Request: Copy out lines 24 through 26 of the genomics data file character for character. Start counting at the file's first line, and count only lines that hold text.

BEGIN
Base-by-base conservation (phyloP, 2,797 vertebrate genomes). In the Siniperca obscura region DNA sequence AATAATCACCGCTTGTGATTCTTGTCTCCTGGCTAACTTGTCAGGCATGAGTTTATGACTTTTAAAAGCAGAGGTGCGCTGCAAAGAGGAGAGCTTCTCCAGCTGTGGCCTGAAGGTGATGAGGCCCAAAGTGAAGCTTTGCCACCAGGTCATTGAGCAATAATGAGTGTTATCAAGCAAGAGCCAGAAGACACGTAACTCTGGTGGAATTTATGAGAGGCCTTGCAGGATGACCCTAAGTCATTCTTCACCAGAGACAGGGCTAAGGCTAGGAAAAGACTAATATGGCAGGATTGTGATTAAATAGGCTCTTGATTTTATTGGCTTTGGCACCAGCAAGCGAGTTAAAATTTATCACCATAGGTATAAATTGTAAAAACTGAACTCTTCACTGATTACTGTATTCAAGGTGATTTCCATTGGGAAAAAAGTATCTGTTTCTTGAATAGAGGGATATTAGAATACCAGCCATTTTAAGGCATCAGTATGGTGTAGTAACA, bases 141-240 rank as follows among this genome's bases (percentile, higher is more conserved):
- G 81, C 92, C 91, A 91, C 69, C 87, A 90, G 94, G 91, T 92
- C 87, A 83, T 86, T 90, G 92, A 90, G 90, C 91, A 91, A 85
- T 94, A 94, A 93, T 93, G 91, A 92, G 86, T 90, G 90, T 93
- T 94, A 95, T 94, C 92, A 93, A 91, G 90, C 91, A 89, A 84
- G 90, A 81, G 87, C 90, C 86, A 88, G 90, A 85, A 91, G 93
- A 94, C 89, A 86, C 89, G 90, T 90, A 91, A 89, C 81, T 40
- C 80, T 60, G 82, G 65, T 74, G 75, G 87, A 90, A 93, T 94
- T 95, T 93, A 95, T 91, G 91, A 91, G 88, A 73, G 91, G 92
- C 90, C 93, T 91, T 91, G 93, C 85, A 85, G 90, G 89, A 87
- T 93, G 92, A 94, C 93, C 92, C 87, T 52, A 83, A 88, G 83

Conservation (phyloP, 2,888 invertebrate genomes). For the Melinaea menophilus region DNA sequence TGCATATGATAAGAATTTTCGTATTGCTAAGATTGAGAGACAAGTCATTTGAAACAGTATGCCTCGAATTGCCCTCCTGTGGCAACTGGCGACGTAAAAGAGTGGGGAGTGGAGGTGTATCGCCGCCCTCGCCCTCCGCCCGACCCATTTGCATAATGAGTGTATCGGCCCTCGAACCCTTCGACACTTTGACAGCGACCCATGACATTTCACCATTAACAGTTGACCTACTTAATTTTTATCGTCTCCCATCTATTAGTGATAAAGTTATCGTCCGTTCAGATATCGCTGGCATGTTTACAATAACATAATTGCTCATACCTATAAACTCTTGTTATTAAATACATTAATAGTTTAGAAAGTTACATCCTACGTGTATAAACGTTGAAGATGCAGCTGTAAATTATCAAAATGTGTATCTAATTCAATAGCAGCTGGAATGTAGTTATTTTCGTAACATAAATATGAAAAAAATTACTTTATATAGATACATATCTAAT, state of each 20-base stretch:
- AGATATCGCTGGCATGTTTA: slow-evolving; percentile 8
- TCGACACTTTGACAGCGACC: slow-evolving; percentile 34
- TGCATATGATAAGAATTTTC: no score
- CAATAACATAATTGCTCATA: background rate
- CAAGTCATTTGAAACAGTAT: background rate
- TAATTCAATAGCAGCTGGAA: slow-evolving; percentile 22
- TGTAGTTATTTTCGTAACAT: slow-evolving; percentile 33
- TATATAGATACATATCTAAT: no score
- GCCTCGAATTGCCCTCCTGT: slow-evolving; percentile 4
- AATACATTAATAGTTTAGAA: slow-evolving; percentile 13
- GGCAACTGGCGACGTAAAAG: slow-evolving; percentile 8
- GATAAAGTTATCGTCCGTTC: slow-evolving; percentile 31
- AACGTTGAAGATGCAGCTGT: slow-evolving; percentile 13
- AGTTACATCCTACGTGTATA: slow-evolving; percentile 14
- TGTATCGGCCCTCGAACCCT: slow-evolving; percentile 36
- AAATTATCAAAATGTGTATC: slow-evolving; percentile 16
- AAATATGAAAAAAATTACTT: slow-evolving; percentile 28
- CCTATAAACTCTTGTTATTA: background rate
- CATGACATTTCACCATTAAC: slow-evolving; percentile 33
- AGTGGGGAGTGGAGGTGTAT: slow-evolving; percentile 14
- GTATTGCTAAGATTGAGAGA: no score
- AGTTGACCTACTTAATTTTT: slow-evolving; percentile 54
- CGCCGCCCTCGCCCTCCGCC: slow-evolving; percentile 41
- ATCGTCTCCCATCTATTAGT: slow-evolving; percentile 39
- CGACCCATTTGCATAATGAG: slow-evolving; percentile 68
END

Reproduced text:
- GATAAAGTTATCGTCCGTTC: slow-evolving; percentile 31
- AACGTTGAAGATGCAGCTGT: slow-evolving; percentile 13
- AGTTACATCCTACGTGTATA: slow-evolving; percentile 14